Opposing funding for Casement Park ‘incomprehensible’, says Sinn Fein president

Opposing funding for the redevelopment of Casement Park is “incomprehensible”, Sinn Fein president Mary Lou McDonald has said.

Ms McDonald’s comments came after DUP leader Sir Jeffrey Donaldson insisted there would be no extra money from Stormont for the project.

The Sinn Fein president addressed the media in Belfast alongside vice-president Michelle O’Neill and party colleague Conor Murphy.

Ms McDonald said the project would benefit all communities in Northern Ireland.

“I find it incomprehensible that anybody would be against something that brings so much obvious good for everybody,” she said.

“This is a good news story for everybody right across the North, for sport, for the economy, for relationships between Britain and Ireland, north and south.

“So I think rather than complaining about or looking a gift horse in the mouth, we need to grab this now with both hands, make it happen, and of course get the executive back up and running.”

As well as a series of legal challenges, the redevelopment has also been hit by rising costs, with an original projected price tag from almost a decade ago of £77.5 million now believed to be well above £100 million.

The GAA is part-funding the project but has yet to reach an agreement with Stormont on how to cover a multimillion-pound shortfall.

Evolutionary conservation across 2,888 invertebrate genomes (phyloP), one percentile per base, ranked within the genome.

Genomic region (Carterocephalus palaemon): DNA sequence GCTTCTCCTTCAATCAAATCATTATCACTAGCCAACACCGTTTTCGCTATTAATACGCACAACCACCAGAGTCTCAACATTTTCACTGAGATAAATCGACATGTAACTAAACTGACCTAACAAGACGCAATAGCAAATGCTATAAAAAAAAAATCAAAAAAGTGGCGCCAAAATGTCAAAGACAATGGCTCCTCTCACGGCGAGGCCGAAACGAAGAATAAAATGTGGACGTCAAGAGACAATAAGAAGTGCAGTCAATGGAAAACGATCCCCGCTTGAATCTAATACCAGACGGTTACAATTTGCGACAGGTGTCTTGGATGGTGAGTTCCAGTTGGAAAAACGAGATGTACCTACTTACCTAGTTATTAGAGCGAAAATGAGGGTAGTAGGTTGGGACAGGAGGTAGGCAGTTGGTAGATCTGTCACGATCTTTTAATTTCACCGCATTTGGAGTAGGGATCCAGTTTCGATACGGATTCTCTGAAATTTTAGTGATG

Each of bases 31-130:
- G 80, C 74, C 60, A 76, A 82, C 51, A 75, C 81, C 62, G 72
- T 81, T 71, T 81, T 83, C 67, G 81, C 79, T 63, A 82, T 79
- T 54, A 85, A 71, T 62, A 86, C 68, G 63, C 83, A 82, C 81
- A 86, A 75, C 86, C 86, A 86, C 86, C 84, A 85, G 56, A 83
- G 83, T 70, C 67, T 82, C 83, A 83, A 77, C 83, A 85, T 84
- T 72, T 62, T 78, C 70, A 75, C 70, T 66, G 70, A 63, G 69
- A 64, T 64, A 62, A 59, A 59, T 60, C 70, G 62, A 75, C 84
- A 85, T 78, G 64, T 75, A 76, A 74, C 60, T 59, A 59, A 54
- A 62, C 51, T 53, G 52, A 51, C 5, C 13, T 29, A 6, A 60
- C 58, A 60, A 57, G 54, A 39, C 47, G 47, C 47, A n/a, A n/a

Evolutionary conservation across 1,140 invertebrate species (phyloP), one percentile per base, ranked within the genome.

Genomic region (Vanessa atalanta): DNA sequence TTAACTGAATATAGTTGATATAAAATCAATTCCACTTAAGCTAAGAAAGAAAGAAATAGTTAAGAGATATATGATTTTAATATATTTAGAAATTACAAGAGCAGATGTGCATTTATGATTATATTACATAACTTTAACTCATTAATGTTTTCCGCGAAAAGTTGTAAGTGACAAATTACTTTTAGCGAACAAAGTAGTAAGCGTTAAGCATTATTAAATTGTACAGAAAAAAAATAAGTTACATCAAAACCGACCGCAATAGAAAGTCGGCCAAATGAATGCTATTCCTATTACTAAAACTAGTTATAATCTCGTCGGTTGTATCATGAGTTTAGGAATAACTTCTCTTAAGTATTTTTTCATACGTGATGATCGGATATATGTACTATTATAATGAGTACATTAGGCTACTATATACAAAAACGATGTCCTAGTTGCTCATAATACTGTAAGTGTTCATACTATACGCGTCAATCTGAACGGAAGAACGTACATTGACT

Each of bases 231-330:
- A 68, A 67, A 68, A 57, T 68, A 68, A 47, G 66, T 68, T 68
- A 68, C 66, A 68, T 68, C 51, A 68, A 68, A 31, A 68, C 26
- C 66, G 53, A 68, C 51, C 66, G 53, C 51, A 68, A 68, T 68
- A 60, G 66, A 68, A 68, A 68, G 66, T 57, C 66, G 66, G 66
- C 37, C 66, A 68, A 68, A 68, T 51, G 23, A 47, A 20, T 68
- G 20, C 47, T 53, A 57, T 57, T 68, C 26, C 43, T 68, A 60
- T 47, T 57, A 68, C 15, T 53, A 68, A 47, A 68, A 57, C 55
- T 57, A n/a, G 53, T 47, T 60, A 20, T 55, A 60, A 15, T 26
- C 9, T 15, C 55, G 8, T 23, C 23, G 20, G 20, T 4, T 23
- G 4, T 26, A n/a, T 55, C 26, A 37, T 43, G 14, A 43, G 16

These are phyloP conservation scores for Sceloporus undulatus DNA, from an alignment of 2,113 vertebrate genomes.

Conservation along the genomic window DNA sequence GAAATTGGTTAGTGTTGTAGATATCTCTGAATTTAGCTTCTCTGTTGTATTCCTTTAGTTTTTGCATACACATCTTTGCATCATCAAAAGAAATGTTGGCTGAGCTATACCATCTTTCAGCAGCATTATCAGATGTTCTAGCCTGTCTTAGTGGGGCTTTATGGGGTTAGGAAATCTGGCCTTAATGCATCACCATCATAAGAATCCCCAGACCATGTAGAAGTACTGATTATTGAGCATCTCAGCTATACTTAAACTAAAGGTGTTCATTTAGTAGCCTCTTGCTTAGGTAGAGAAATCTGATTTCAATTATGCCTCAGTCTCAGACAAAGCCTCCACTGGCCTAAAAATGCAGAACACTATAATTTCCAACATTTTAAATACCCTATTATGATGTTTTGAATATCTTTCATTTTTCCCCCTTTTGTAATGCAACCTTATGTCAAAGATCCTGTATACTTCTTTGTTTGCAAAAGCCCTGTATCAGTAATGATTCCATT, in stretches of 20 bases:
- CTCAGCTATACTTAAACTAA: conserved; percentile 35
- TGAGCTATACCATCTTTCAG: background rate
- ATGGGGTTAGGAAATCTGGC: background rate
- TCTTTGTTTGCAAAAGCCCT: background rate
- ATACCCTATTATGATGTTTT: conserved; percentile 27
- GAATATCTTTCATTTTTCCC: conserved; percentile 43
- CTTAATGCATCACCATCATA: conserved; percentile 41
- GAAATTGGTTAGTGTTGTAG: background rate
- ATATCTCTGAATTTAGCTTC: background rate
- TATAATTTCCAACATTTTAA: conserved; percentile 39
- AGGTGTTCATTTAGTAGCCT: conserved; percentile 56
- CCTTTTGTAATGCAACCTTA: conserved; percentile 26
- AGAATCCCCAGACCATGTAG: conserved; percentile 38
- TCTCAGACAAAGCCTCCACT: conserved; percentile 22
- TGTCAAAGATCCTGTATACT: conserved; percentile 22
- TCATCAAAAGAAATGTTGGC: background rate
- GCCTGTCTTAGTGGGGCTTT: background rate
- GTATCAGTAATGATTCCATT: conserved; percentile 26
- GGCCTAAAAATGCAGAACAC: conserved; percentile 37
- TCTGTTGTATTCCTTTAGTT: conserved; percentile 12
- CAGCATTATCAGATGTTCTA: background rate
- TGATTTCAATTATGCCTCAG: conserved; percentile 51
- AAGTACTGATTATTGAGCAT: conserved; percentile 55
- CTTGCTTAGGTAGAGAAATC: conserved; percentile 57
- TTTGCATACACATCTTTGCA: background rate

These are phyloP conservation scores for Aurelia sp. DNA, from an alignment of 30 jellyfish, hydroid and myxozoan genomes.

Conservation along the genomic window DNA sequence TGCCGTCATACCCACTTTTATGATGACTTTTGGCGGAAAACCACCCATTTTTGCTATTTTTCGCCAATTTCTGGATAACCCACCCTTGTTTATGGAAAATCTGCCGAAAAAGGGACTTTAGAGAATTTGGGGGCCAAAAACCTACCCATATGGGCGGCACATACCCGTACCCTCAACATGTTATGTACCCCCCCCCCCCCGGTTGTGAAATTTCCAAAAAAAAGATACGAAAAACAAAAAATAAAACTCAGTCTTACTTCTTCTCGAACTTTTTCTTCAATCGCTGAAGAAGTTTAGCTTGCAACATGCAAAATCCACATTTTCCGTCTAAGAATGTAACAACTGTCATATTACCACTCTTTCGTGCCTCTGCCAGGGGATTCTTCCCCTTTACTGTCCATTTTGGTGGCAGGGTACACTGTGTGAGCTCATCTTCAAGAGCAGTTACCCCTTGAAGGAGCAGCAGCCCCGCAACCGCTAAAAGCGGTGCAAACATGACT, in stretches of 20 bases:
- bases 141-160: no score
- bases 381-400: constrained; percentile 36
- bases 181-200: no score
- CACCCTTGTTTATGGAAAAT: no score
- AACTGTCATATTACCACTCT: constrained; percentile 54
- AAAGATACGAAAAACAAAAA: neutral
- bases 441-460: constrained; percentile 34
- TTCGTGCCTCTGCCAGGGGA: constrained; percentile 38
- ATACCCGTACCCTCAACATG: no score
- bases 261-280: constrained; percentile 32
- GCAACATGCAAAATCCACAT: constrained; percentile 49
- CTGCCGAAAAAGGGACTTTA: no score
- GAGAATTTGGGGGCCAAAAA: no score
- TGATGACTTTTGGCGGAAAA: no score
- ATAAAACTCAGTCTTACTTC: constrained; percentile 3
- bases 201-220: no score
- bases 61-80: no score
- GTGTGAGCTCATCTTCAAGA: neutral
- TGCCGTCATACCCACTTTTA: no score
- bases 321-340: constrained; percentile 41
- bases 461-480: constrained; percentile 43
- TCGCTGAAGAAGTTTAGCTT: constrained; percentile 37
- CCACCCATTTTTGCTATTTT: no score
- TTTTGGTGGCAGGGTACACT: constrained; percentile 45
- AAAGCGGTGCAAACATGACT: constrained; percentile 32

The derelict Casement Park GAA stadium in Belfast Credit: Niall Carson/PA

Ms McDonald said the Casement Park redevelopment would be receiving a “substantial investment” from the Irish Government.

“There will be a contribution from Dublin, it’s not a confirmed figure, it would be a substantial investment from Dublin and rightly so,” she said.

“It’s a very, very important part of sporting infrastructure, particularly for Gaels in the north, but beyond that I’m sure the GAA will confirm, but it will be open for use by other sporting codes and for other purposes.

“So Dublin will be a partner in this, equally British government and of course, the GAA itself.

She added: “It can happen now and the Euro 28 gives that impetus and that context for this incredible project to be finally taken over.”

Uefa confirmed on Tuesday that the UK and Ireland will jointly host the tournament and as part of that successful bid, Casement Park has been listed as one of the stadiums where games will be played.

The redevelopment would give the now-derelict stadium a 34,000-person capacity.

Ms McDonald said politicians should follow the example of sporting associations backing the Casement Park redevelopment.

“I think that everybody in politics should take their lead from the sporting associations themselves,” she said.

“Because what I know is that the IFA and the IRFU, along with the GAA, are very much behind this project, and I think they’re leading from the front.

“And I want to commend them for their collaboration, for their sense of what is good collectively for everybody across the north.

“And I think everybody in politics, let’s just take note of that and follow that example.”

Ms McDonald said the Euros being held in the UK and Ireland in 2028 was “great news, not just for the north, but for all Ireland and indeed, Britain.”

“Casement Park is a flagship project. It’s been agreed and it’s been delayed for 10 years,” she said.

“It’s been agreed, and it’s going to happen and I think that’s a fantastic news story for everybody concerned.”

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